Looking after the emotional wellbeing of our future health leaders
Medical students, whilst learning about caring for others, often neglect their own health. Beginning with the Transition Program during their first week of enrolment, students learn that wellbeing is about managing their mental, physical and psychological health to ensure they have a balanced lifestyle and are preparing themselves for a lifelong career caring for others.
However, for some students the university years can bring many personal and health challenges that can at times be overwhelming. A small team of academic and professional staff provide pastoral care or referral to students enrolled in the Bachelor of Medicine and Bachelor of Surgery
As the Student Services Team Leader, Jodie Vickers is the first point of contact for students: "Students with severe personal, health or financial concerns that may jeopardise their studies seek advice on the most suitable member of staff to speak to, the university service to access or the external service to contact - for example Beyond Blue or the Victorian Doctor's Health Program."
The advantage for students in the Faculty is the wealth of professional experience that is available. In year one and two pastoral care is provided by Dr Richard Loiacono.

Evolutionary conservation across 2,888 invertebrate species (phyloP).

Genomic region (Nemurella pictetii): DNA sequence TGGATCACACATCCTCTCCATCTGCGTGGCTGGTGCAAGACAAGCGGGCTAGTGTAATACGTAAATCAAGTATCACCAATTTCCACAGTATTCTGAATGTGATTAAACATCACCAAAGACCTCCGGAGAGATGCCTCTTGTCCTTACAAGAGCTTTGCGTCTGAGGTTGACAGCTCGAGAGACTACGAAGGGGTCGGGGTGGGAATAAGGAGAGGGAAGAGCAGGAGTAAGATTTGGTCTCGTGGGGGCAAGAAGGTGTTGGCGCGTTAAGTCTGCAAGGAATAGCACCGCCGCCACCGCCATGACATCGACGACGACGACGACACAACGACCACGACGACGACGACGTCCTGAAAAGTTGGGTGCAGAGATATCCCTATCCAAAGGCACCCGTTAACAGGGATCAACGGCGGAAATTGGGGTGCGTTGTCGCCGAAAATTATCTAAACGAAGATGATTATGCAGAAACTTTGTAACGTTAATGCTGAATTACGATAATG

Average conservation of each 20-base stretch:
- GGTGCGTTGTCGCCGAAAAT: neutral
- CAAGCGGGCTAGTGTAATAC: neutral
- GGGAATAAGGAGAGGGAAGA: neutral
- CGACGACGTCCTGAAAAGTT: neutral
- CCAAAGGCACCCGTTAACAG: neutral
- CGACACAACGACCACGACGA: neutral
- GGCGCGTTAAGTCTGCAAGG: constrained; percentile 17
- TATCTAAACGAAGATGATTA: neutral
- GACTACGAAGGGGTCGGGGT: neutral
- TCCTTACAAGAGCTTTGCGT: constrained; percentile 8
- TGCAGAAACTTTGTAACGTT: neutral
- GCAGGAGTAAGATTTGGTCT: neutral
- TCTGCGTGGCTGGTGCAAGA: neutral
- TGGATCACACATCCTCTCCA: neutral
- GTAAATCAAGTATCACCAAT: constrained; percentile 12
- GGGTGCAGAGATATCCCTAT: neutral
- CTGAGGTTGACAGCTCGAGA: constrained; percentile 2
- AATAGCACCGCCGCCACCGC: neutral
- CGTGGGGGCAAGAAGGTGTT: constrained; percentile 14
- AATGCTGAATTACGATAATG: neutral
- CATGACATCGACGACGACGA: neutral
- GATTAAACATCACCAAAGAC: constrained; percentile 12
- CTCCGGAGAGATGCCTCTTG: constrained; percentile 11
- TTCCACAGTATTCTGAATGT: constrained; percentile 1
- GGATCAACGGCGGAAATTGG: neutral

In years three to five, Associate Professor Chris Wright draws on his wealth of experience in hospitals as an intensive care specialist to assist students with the many difficulties that they experience.
The Medical School works closely with the Monash University Medical Undergraduate Society (MUMUS) who produce a student support booklet annually. The booklet Eudamonia includes tips on managing stress and anxiety, ideas for balancing study and relaxation, how to cope with exam stress and where to go to get help.
"It is very rewarding to see students achieve their goals and graduate with a medical degree. Hopefully the students that experience the most difficulties will become the most empathetic doctors in the future."